Following in the footsteps of the ISO 9000 Quality Management Systems (QMS) and ISO 14000 Environmental Management Systems (EMS) standards, a movement is underway to develop an international Occupational Health and Safety Management Systems (OHSMS) standard.
Proponents assert that such a standard could improve global health and safety, enhance business performance, integrate occupational health and safety (OH&S) into quality and environmental management systems, and improve conditions in countries where OH&S regulations don’t exist, are not enforced or have been insufficiently developed. Other possible benefits include the ability for organizations to demonstrate sound OH&S performance in a manner consistent with their OH&S policy and objectives, improved risk management, fewer injuries and illnesses on the job, healthier and more productive employees, and less money spent on insurance.
Proposals to develop an international OHSMS standard were rejected by the International Organization for Standardization (ISO) Technical Management Board (TMB) in 1997 and 2000, but the issue remains very much alive. With growing international support to develop a standard, the ISO TMB is expected to reconsider the matter.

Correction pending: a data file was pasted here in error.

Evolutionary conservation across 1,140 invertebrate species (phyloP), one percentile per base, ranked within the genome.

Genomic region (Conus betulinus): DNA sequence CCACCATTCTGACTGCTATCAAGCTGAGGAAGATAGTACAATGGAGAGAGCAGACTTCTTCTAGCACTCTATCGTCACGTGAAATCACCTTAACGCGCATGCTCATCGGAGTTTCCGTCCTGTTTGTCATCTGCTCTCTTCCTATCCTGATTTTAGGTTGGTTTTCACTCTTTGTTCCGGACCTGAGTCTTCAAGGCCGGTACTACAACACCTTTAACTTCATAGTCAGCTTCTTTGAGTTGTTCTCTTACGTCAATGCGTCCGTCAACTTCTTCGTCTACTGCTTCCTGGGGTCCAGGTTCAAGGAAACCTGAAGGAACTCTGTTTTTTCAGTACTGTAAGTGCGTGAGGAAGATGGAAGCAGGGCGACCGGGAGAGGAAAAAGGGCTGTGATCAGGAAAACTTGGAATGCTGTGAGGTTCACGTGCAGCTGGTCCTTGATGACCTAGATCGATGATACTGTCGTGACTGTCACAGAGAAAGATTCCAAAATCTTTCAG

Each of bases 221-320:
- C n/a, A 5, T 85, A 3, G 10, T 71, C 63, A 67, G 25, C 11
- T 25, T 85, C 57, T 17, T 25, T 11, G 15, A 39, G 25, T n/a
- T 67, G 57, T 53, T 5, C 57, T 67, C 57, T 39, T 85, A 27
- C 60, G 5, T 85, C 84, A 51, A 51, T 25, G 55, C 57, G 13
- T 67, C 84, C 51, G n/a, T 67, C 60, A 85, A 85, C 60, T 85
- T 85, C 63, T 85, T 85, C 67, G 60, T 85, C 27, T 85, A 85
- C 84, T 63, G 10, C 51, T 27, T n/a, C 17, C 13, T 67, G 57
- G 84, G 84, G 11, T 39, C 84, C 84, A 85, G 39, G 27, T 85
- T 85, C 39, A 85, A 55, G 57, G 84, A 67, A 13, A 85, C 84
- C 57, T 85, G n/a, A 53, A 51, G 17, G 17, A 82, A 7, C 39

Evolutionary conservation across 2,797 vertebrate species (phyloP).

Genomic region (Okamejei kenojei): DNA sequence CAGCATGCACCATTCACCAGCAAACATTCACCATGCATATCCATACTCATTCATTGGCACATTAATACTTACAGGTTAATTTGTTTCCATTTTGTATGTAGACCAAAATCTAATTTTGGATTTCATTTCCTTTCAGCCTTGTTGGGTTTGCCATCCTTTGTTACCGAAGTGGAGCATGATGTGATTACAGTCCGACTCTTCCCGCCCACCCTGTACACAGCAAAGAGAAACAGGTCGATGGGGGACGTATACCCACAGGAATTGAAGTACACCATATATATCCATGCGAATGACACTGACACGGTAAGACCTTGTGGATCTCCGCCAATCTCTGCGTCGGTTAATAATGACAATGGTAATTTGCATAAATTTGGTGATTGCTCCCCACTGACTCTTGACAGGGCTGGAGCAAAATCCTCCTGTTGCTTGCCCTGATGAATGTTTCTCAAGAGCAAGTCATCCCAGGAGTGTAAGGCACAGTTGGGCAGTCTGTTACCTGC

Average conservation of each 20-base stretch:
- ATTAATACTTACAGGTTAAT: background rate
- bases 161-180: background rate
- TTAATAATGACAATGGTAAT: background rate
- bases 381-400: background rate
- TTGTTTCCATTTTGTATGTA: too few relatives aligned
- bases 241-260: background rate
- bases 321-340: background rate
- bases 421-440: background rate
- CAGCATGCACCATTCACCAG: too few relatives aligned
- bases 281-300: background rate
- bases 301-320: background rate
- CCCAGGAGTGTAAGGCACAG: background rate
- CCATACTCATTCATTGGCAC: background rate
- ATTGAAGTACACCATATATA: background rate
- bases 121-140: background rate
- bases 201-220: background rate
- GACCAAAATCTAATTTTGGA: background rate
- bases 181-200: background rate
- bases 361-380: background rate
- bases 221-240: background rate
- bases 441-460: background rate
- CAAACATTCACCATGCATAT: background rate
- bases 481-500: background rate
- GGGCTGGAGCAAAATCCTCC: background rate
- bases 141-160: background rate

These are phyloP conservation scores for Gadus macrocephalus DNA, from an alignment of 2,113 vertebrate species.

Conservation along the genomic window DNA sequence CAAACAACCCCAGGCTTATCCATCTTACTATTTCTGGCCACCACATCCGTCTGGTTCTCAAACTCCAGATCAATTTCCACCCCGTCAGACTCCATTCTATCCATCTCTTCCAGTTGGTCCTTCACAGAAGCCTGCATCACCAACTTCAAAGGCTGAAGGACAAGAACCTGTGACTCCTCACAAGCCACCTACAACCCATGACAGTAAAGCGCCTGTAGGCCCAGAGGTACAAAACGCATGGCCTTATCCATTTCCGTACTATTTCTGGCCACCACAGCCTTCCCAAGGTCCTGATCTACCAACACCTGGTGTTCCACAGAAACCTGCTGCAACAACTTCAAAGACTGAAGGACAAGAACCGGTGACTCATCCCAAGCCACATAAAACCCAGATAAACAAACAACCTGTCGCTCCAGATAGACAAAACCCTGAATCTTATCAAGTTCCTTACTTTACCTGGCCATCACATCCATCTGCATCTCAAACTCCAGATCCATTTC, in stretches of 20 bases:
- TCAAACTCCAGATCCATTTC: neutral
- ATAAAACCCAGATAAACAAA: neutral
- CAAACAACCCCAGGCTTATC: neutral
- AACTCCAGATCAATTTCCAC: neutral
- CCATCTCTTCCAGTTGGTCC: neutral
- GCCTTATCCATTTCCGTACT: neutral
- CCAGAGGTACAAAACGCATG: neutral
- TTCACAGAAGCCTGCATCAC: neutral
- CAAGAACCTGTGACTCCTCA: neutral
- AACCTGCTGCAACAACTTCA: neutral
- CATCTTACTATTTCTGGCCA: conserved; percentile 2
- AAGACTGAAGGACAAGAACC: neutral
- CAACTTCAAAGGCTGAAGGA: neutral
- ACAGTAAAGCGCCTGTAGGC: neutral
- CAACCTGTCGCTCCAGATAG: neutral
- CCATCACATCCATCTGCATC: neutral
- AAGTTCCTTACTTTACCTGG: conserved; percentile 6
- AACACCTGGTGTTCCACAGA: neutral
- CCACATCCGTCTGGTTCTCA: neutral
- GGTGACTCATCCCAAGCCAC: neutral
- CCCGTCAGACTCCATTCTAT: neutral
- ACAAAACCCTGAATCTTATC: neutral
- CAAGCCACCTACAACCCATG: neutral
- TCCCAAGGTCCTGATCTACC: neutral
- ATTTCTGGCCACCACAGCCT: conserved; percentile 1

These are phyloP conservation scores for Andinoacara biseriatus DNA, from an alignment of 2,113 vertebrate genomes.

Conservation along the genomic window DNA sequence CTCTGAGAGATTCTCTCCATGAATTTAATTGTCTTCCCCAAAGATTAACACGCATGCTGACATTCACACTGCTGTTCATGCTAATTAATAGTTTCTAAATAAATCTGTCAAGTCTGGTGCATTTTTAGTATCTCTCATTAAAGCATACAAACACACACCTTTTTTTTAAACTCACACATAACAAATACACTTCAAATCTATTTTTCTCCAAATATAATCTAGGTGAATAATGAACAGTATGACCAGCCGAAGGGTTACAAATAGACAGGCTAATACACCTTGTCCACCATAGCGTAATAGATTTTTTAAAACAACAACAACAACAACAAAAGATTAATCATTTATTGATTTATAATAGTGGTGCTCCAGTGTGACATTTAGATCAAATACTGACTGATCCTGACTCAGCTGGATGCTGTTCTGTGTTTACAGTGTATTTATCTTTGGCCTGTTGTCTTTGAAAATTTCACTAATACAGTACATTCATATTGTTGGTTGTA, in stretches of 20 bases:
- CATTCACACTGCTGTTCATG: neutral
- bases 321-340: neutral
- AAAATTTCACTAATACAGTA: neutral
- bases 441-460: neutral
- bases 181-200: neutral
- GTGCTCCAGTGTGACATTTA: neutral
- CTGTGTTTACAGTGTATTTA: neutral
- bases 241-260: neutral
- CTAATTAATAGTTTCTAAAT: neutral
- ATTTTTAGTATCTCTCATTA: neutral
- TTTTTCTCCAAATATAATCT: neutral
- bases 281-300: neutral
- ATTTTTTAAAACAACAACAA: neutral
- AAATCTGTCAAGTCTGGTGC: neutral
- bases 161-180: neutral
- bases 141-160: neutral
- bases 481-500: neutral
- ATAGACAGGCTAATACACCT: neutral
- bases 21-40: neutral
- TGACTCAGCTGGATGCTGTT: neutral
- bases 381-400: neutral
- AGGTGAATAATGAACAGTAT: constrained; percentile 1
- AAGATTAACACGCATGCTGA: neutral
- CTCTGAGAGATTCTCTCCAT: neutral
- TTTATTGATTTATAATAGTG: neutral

In the meantime, several OHSMS specifications have been developed around the world. The British Standards Institution (BSI), which previously developed BS 5750 as a precursor to ISO 9000 and BS 7750 as a model for ISO 14000, issued BS 8800, Guide to occupational health and safety management systems, in 1996. After other OHSMS specifications were published by national standards bodies and registrars, sponsors of these specifications worked to reach a consensus on an international specification. The result is BSI-Occupational Health and Safety Assessment Series (OHSAS) 18001, Occupational health and safety requirements – Specification, released in 1999.
OHSAS 18001 may prove to be a model for an ISO OHSMS standard, but organizations concerned about occupational health and safety don’t have to wait for this development to take place.